Brit Recipes: A Brit Breakfast for Brunch – Guide to British Breakfast

How can anyone resist a complete English breakfast

I know, I know, it’s not healthiest way to start your day, but my oh my, English breakfast is delicious. Also, the feeling of well being a complete English breakfast permeates is something to behold. And, really, if you just had this feast every few months or so, I don’t think you’ll come to much harm. Now, if you’re going to do it, go for it! The works. You’ll be pleased you did—we always are. I recently served this up this Brit Breakfast for friends as a brunchy-lunchy affair and it went down like a treat.

And it’s not hard to do! My plan of action enables you to serve everything together without freaking about cooking times. And I’ve included one or two do-ahead tips so that you can serve A Brit Breakfast without the aid of a jumbo sized paella pan.

Apart from the edibles, you’ll need a couple of cookie sheets with with non-stick aluminum foil, and two skillet pans.

Set the oven to 325F, and let’s start!

Oven hash browns
Chop up a few red spuds into quarter-size pieces, add a chopped up an onion, toss in a little olive oil, add a little salt, pepper, herbs, then spread on a baking sheet. Pop into the oven and, as my dad would say, “Finish!” Takes 25 minutes but can stay in the oven longer.

The Eggs
In the Prodigal household, we all like our eggs differently, I like wet egg dishes, the ladies in my life prefer them more well-cooked, Prodigal Wife abhors fried eggs. One could cook eggs separately but I have no desire to run a restaurant when I should be running a breakfast party. So, for a group of friends, I make scrambled (in photo) or go for an eggy dish like this…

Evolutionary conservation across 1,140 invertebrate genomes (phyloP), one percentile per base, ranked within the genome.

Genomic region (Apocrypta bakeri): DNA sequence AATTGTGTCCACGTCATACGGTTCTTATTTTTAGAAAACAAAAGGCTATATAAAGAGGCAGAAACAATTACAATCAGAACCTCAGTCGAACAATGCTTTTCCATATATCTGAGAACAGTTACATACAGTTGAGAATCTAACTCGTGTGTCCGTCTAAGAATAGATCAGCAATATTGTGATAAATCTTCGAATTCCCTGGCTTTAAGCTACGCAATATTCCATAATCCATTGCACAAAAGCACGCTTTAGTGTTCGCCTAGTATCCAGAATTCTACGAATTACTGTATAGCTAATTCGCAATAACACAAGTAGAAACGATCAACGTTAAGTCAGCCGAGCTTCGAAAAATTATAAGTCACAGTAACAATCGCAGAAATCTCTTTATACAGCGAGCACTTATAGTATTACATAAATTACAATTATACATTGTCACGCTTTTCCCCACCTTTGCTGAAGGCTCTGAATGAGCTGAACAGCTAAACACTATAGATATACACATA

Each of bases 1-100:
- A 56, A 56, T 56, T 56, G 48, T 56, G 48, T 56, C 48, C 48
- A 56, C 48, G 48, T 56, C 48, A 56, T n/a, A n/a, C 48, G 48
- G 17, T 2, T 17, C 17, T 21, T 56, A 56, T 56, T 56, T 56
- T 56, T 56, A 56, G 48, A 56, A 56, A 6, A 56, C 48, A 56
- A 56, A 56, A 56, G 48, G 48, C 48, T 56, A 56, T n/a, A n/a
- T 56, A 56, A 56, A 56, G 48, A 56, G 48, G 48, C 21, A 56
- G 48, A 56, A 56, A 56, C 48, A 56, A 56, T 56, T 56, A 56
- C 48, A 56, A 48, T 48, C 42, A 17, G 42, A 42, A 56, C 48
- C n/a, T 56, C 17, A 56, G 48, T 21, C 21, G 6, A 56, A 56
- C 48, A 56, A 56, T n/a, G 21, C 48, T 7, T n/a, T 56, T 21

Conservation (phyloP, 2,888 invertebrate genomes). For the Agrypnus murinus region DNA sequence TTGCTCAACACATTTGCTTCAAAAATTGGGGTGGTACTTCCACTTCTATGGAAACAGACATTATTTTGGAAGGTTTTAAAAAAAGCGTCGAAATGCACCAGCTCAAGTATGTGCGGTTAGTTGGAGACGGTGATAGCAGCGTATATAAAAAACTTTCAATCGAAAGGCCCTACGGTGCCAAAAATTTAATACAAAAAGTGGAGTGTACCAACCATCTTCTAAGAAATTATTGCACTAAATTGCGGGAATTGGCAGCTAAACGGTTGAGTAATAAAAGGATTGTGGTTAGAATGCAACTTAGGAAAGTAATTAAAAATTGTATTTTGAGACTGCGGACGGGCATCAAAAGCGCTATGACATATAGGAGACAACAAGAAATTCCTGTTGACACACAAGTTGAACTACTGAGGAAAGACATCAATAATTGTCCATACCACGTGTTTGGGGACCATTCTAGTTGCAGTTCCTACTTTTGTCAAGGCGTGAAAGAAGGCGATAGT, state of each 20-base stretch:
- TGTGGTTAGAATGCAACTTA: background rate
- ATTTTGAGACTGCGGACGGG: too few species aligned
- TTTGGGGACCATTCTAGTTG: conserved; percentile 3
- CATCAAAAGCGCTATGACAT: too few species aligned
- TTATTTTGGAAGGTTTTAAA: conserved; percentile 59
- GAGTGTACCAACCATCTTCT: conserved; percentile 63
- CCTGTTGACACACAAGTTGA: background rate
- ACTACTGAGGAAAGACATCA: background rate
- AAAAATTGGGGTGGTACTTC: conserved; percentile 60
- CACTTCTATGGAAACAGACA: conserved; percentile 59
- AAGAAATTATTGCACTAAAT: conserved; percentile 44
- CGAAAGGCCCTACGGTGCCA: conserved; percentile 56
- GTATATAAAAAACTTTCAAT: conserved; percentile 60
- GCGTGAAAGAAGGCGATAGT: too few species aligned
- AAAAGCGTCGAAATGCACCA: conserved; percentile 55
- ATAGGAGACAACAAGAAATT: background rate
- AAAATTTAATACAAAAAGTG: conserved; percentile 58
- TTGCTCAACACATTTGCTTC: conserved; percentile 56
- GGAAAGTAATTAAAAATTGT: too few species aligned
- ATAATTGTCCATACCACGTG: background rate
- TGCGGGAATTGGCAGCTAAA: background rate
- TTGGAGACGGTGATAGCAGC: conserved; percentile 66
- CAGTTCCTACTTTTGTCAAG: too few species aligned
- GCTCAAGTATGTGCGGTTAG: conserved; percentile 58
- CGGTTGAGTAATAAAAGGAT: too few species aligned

For six guests, figure one egg and a bit per person. In other words 8-10 eggs. Beat up on your eggs. Add salt, pepper, herbs if you want, 2 tablespoons of cream or milk. In a pan that can be transferred to the oven, lightly sauté a sliced onion and perhaps a green pepper, if you like pepper, Add a handful of grated cheddar, pour over the egg mixture to combine in the pan and cook over medium flame. Add another spoonful of cream. Stir gently for a minute or two. Turn off the heat, put a plate over the mixture. Put on oven mitts. Now turn pan and plate over. Slide the uncooked side of your omelet back into the pan. Then pop the pan into the oven with your other breakfast goodies. The eggs will set up and can remain gently finishing in the oven 20-25 minutes, time enough to hug and slug a little shampers with friends. Serve the omelet on a platter and cut it up into cake-like wedges. The omelet will be cooked though for the squeamish among but the onion, cheese, cream mixture will help keep the dish pleasantly moist. Next…

The Bacon
Use Brit bacon if you can find it, or US fatty bacon, just as good. Not Canadian bacon because you need the fat. Figure 2 strips per person.

Pre-cook the bacon until it is soft cooked and crinkly, not crispy, and the fat is rendered. Place on the cookie sheet and cover with a little of the foil, this will continue to cook and crisp up in the oven. Now you’ll have a pan with all that naughty bacon fat in which you will cook…

Sausages!
Forget “breakfast links”! Search out English or Irish-style bangers or pork sausages made by your local butcher. But not Italian ones, spices are wrong. One banger per person.

Pricks the bangers and whiz them up in the microwave for a couple of minutes. Now brown them gently for 2-3 minutes in the pan, then pop them onto the baking sheet alongside the bacon, where they will finish cooking. By the way, finishing sausages in the oven is actually better than just pan frying them.

Mushrooms
Use button or porcini mushrooms. Sauté in the pan for just a couple of minutes until they take a tad of color, then transfer to cookie sheet.

Tomatoes